No matter whether you’re into slalom, trick or jumping, a well-honed sense of balance is one of the most important skills in skiing. Balance forms the foundation for all of a skier’s other movements, so improving your sense of balance actually works to enhance your entire range of skills. Fortunately, there are many ways to improve balance, so we asked three-event pro Ryan Dodd to share his five favorite balance-training exercises.
Get on a slack line
Go online or to a hardware store and buy what’s known as a slack line. It’s basically a tie-down strap that you connect between two trees or posts and practice balancing and walking on. The longer you make the line, the tougher it gets. Once you master simply walking on it, you can practice 180s and even single-leg squats. The device is pretty much a tight-rope walking exercise, so be careful because you can take some pretty hard falls!
Buy an Indo Board
The Indo Board is a perfect balance tool for water skiing. It works all of the small, stabilizing muscles in your feet, ankles, knees and hips. It’s also a great core strengthener and all-around balance-training tool. For slalom skiers, the Indo Board is great because you can stand in your slalom stance and really learn to use your feet to control the board. This is really a perfect exercise because the connection between your feet and your ski is the most important of all. For more info, go to indoboard.com.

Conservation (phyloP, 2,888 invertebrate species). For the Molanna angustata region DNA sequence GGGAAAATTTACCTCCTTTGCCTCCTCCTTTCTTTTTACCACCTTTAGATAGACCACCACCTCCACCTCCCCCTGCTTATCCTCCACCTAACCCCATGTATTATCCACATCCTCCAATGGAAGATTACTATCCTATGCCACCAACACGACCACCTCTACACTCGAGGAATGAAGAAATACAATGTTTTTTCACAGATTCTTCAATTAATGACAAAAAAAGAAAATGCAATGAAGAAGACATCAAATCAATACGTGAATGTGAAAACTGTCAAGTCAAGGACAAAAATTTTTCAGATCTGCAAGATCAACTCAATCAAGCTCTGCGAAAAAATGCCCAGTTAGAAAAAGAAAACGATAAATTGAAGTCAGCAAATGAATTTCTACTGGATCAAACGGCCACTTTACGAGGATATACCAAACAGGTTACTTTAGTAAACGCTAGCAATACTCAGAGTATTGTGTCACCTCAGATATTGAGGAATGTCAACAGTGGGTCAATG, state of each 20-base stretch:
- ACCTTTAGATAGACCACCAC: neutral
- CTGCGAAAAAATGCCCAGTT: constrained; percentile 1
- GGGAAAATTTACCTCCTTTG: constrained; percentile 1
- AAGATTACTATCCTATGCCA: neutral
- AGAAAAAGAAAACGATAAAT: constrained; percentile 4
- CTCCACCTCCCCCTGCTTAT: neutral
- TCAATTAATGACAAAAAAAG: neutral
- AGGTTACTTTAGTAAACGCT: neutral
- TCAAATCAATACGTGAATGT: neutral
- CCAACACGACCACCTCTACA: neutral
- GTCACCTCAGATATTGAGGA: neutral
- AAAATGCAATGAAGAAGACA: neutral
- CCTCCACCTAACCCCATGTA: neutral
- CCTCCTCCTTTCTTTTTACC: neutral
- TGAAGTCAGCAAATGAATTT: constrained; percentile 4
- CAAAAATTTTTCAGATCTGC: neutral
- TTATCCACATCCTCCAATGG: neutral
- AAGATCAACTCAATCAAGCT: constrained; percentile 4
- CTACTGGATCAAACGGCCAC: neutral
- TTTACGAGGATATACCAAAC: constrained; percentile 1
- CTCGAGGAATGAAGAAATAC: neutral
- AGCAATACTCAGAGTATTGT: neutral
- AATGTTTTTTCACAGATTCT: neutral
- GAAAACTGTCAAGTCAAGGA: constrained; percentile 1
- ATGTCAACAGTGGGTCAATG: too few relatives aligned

Get active outdoors
There is no better way to improve you balance — and your overall athleticism — than going outside and getting engaged in other sports. I like to mountain bike in both the offseason and whenever I get some free time. Mountain biking on variable terrain is great because you’re always adapting, adjusting and keeping balanced on your bike. If you get into the trail-biking scene, your balance will be really challenged. Riding on logs, boards and narrow bridges will hone your balance to an optimal state.
Close your eyes
Vision is the primary factor in balance. Spending some time exploring my vision and trying some new things in terms of how I use my eyes has been the biggest factor in my success this season. I can’t give away all my secrets, but practicing a few simple exercises with your eyes closed will introduce you to a whole new level of balance training. Try standing on a balance board, and then try it with your eyes closed. Or stand on one leg and practice simple knee circles. Pretty easy, huh? Well, now try the same thing with you eyes closed. Try walking the slack line with your eyes focused 90 degrees from your direction of travel. You’ll find that altering your vision makes simple tasks much more challenging. It’s funny that a large percentage of ski coaches just work on body position and movement patterns, and then when that doesn’t work, they look at your equipment. Working on a skier’s vision may be the easiest and fastest way to boost your ski skills. It amazes me what some people look at when they’re on the water!
Move from the bottom up
I’ll keep this simple: Movements should always start from your feet, and the body should follow that lead. If you don’t start movements with your feet, you’ll lose the all-important connection to your ski, and your body movements will disturb your flow on the water rather than help it.